Last night’s session of the Twenty-third World Peace Congress of International Peace Societies, which was at first totally ignored by the German Government, caused great excitement here. Bombs spreading gases of evil odor were thrown into the hall where the Congress is being held, and many thousands of Hakenkreutzler and Republicans marched in the streets of Berlin, the former in protest and the latter in defense of the Congress.
The excitement centered around Professor Victor Basch of the Sorbonne, noted French pacifist and well-known Zionist, who was to address the Congress last night. Profesor Basch, however, before coming to the Congress was notified by Von Zitzewitz, Chief of Police of Potsdam, that the meeting was prohibited by the police on the ground that they are unable to guarantee his safety. Von Zitzewitz threatened Professor Basch with arrest if he attamps to enter the town. In reply, Professor Basch stated that he would not mind being jailed in a similar manner to the great Fren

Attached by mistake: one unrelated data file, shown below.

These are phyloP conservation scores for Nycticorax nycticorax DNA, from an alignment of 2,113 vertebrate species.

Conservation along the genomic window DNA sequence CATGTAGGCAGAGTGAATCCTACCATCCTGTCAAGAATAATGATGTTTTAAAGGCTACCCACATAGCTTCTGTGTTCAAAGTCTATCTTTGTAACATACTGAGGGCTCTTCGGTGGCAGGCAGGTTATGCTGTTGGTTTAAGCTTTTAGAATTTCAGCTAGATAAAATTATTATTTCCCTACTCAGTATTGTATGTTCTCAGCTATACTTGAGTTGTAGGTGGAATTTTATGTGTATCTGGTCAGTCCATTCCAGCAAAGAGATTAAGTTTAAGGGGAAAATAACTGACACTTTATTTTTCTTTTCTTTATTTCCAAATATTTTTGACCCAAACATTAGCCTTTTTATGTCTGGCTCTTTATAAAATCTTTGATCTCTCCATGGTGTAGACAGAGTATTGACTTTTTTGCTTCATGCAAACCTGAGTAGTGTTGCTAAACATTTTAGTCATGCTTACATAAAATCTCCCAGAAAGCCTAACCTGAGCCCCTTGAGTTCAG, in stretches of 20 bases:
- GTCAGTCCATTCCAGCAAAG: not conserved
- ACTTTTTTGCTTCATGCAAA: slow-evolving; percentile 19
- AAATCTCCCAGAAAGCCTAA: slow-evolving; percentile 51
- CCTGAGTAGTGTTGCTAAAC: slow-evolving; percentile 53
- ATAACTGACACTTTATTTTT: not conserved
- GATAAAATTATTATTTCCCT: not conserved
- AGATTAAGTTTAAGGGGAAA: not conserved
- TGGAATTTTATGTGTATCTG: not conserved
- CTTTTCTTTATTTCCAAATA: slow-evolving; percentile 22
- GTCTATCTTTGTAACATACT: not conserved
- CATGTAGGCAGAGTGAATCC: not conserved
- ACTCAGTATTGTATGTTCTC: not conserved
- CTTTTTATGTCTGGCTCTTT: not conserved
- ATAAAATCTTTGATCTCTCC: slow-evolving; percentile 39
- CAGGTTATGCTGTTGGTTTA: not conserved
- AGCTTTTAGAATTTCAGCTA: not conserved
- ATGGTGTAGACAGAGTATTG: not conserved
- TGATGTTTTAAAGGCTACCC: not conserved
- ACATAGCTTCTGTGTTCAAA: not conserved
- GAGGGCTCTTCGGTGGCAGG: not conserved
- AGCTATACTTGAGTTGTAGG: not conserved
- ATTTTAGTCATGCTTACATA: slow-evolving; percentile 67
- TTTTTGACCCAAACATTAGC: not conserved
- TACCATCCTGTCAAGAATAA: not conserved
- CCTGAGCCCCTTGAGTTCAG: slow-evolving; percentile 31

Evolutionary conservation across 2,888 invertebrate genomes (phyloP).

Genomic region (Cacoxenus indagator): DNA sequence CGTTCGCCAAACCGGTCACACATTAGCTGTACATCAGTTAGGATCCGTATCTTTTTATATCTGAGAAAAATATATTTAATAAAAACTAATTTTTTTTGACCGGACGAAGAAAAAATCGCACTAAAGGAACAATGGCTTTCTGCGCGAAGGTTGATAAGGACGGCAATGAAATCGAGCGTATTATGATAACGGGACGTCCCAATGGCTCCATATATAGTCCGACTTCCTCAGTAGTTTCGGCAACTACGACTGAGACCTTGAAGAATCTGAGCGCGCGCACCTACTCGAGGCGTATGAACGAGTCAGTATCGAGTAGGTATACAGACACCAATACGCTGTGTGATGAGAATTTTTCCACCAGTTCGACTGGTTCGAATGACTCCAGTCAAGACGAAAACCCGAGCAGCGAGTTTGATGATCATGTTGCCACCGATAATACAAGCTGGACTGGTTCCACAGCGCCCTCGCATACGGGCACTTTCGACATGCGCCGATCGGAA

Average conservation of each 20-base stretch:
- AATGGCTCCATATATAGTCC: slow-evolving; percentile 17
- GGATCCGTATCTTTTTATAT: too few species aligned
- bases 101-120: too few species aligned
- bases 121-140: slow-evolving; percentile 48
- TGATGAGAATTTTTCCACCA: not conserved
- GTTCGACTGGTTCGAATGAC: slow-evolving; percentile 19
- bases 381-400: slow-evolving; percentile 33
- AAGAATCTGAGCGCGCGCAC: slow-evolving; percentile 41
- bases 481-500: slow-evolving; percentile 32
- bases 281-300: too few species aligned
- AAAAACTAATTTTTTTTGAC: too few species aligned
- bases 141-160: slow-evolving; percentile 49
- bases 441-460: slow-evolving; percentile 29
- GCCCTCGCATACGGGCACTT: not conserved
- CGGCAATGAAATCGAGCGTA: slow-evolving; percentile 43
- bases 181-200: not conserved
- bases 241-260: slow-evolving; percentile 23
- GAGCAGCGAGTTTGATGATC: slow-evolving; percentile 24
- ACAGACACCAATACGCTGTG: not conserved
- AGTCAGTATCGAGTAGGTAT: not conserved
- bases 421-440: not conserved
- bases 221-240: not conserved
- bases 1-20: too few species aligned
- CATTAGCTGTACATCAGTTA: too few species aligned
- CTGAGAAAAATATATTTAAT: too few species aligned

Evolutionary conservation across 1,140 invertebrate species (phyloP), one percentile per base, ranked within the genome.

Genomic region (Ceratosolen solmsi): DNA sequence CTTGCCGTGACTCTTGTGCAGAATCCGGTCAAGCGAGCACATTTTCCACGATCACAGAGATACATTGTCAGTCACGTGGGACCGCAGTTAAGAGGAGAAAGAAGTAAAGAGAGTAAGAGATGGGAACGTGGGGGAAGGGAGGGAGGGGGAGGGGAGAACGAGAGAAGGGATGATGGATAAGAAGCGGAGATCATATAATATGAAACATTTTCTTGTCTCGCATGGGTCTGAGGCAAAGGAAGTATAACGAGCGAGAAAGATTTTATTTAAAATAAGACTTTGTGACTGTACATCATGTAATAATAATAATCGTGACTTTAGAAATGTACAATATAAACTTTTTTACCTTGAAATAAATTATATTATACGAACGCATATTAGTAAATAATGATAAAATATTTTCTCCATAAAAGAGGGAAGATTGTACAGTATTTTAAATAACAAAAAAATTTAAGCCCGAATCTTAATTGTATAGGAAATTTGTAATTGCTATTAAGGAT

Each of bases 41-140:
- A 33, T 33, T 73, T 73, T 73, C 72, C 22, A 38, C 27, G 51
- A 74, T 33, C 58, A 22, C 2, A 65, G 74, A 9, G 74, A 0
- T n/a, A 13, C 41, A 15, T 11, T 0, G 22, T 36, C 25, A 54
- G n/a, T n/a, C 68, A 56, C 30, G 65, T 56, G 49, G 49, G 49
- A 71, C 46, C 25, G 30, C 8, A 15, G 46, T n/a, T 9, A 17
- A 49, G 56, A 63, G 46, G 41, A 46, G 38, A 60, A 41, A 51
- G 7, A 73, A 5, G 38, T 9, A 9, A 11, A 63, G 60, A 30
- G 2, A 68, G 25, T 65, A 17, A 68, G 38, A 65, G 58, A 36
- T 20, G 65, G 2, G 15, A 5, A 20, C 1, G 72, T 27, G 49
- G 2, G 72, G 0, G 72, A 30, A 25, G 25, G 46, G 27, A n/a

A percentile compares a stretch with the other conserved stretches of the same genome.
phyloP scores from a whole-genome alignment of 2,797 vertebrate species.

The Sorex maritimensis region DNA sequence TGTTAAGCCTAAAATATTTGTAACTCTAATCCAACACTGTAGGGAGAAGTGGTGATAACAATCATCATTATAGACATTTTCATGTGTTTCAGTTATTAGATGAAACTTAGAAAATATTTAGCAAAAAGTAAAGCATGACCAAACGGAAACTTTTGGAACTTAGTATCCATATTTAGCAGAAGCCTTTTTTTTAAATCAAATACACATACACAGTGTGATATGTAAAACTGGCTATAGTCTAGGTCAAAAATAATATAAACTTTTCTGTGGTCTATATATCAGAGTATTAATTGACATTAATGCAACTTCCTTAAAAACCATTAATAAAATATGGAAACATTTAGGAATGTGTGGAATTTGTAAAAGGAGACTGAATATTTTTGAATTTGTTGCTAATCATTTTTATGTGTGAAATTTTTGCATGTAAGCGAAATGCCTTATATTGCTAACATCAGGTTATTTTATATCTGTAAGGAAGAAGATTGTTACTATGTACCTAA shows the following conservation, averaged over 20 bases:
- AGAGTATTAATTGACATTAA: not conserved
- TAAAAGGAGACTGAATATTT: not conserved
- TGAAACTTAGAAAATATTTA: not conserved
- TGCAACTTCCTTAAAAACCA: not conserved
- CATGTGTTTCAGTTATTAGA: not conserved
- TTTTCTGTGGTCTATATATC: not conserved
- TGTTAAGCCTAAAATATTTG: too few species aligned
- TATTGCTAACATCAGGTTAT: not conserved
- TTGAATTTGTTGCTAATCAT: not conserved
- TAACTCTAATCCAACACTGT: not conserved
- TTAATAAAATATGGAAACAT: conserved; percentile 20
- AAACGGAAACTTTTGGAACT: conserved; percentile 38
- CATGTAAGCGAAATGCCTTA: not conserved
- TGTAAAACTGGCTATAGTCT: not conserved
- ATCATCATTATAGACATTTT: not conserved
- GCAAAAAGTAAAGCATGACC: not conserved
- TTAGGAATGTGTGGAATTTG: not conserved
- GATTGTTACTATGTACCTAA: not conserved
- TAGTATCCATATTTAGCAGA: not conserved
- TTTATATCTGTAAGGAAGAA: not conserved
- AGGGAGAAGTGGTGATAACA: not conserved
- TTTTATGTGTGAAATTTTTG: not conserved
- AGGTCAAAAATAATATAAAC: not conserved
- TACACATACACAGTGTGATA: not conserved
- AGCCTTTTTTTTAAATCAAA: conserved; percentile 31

chman, Voltaire, who was imprisoned in Berlin during the time of Frederick the Great, in 1752.
Feeling ran so high that the Prussian Minister of Interior, Herr Severing, found it necessary to send a special police despatch to the Congress and to personally supervise the enforcement of order.
Members of the anti-Semitic Hakenkreutzler Society, in the meantime, captured Professor Basch’s automobile, aiming thus to prevent him from addressing the Congress. This led to fights between the Hakenkreutzler and the German Republicans Many were arrested by the police.
Professor Basch, however, succeeded in reaching the Congress and delivering his address on International Peace, despite the bad odor caused by the gas bombs.
The Archive of the Jewish Telegraphic Agency includes articles published from 1923 to 2008. Archive stories reflect the journalistic standards and practices of the time they were published.